BPTT is denying that there is any link between the sale of its interest in Atlas Methanol Company and the its inability to supply the plant with all its required gas, as it has done since Atlas startup in 2004.
The plant uses 165 million standard cubic feet of natural gas per day (mmscf/d) and even during the natural gas curtailment all Atlas requirements were met. At the time bpTT was a shareholder and provided all the gas the Atlas plant needed.
However effective January 1, 2021, bpTT is no longer a shareholder in Atlas and as of January 1, 2021 bpTT has indicated that it only has gas to meet 80 per cent of the plant’s demand.
“This time the NGC cannot be faulted for what is happening. The fact is from the start of this arrangement, more than 15 years ago, Atlas would indicate to the NGC on a monthly basis how much gas it required and that information is then passed onto bpTT which would allocate the tranche of gas specifically for Atlas,” an NGC source told the Business Guardian.
However to the NGC’s surprise, when Atlas indicated that it was going to need 165 mmscf/d for January and the figure passed onto bpTT, the NGC was informed that bpTT will only be able to supply 132 mmscf/d.
The Business Guardian asked bpTT the following questions:
• Can bpTT say if it has indicated to the NGC that it cannot for the month of January meet the natural gas requirements of the Atlas Methanol plant?
• Is this the first time this has been the case since the plant was constructed ?
• Why the inability to meet the gas requirement?
• Does it have to do with bpTT no longer being a shareholder?
In an immediate response the company denied any suggestion that it does not have the gas to meet Atlas demands because it sold its interest in the methanol plant.
“BPTT is committed to complying with the terms of its gas supply contracts and strongly denies your suggestion that any changes to Atlas Methanol’s gas supply are related to its divestment of its shareholding in Atlas Methanol” the company said.
“Due to confidentiality provisions in the gas supply contract with NGC in service of Atlas Methanol we are precluded from providing information relating to this contract.”
On June 29 last year, BP, the parent company of bpTT, announced that it had agreed to sell its global petrochemicals business to INEOS for a total consideration of $5 billion, subject to customary adjustments.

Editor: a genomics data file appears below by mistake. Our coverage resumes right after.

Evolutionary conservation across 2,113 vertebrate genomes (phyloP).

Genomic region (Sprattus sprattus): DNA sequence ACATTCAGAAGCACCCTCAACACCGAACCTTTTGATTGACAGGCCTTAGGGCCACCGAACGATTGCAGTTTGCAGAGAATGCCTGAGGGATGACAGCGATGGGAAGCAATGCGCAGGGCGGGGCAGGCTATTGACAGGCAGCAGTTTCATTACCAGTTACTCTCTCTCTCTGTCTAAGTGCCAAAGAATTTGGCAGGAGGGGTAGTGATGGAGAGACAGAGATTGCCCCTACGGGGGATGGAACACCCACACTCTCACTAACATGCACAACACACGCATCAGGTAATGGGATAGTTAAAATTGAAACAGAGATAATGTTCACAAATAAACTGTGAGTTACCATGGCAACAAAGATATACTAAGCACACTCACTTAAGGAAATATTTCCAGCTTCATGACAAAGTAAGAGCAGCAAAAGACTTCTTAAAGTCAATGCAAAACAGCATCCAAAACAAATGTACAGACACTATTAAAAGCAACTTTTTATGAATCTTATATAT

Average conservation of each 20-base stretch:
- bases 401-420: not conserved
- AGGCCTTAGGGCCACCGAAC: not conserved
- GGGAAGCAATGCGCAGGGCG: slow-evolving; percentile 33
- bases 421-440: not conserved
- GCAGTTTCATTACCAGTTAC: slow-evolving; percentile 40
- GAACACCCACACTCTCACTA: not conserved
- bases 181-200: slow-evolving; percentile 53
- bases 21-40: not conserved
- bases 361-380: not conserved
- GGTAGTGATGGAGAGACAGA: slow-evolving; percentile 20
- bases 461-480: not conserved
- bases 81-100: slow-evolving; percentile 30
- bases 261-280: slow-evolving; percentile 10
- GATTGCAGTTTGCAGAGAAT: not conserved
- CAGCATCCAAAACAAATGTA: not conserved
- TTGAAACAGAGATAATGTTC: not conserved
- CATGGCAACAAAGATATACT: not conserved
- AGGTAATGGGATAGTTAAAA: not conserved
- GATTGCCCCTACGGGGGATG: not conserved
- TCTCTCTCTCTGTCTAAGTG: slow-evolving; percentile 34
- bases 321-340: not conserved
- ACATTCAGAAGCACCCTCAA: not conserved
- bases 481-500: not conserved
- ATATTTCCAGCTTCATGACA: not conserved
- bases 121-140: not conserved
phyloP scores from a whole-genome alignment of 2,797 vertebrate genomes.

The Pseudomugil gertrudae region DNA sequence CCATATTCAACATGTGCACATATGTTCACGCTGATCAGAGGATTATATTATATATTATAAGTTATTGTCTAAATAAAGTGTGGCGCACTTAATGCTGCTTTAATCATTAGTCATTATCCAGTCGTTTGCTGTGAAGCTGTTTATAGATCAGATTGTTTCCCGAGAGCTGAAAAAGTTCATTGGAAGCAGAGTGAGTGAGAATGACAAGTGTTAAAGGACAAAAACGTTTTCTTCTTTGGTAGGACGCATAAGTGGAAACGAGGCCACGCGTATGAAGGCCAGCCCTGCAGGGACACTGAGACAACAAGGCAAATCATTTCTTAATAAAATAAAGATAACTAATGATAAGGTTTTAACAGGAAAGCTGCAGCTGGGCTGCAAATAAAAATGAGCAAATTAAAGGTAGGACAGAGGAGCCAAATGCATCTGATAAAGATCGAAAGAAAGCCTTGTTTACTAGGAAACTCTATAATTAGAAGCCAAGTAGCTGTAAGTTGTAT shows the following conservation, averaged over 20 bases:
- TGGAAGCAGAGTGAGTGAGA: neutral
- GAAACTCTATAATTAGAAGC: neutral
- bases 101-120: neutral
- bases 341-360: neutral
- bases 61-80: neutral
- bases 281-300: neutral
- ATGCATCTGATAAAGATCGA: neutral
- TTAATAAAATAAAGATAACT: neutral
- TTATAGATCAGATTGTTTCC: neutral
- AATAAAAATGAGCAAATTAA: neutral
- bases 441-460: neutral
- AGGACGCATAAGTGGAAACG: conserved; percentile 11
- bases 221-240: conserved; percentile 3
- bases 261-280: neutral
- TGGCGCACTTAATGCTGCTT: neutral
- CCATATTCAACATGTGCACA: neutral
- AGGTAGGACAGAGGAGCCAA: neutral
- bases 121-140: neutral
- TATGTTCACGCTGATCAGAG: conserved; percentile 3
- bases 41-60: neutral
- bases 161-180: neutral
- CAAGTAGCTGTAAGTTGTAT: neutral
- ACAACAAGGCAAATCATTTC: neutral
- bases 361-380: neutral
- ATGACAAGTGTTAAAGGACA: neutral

It said the agreed sale was the next strategic step in reinventing BP, that it will further strengthen BP’s balance sheet and delivers its target for agreed divestment a year earlier than originally scheduled.
Under the terms of the agreement, INEOS agreed to pay BP a deposit of $400 million and a further $3.6 billion on completion. An additional $1 billion was deferred and is to be paid in three separate instalments of $100 million in March, April and May 2021 with the remaining $700 million payable by the end of June 2021.
BP’s petrochemicals business was focused on two main areas —aromatics and acetyls—with interests in 14 manufacturing plants in Asia, Europe and the US and in 2019 produced 9.7 million tonnes of petrochemicals.
Part of the sale was the company’s almost 40 per cent interest in Atlas Methanol.
INEOS is a leading global chemicals company with a network spanning over 180 sites in 26 countries, employing 22,000 staff worldwide. Over the past two decades, INEOS has acquired a number of businesses from BP, most notably the 2005 $9 billion purchase of Innovene, the BP subsidiary that comprised the majority of BP’s then chemicals assets and two refineries.
Last month bpTT added that its production in 2020 and 2021 has been impacted by the disappointing results from its infill drilling programmes at the beginning of 2019.
“Following the results of the infill drilling programme in 2019, we sought to mitigate production declines by increasing our focus on well work and system optimisation to maximise production from our existing fields. These measures had the desired effect in 2019 and 2020 of slowing the rate of natural field declines.”
The company said it will continue to focus on well work and system optimisation into 2021 however its outlook for next year has been impacted negatively by COVID-19.
“The virus has impacted the schedule for the Cassia Compression project, the start-up of which has been delayed from 2021 into 2022. The combined effect of natural field declines and the delay in the Cassia compression project means that our production outlook for 2021 will be lower than 2020. We do anticipate that in 2022 production volumes will improve with the start-up of the Cassia Compression and Matapal projects,” it added.
The Atlas methanol plant is one of the largest in the world and the second largest in the country. It produces 5,000 tonne/day or 1.7m tonne/year.
It started construction in 2001 and was completed in 2004 at a cost of the $400m .
Only last week the majority shareholder in Atlas Methanol, Methanex Corporation announced it will focus on running only Atlas in T&T because it was not confident of reaching an agreement with the NGC for gas for its Titan methanol plant.
Late last year Methanex spent hundreds of millions of TT dollars to do turnaround on the Atlas Methanol Plant.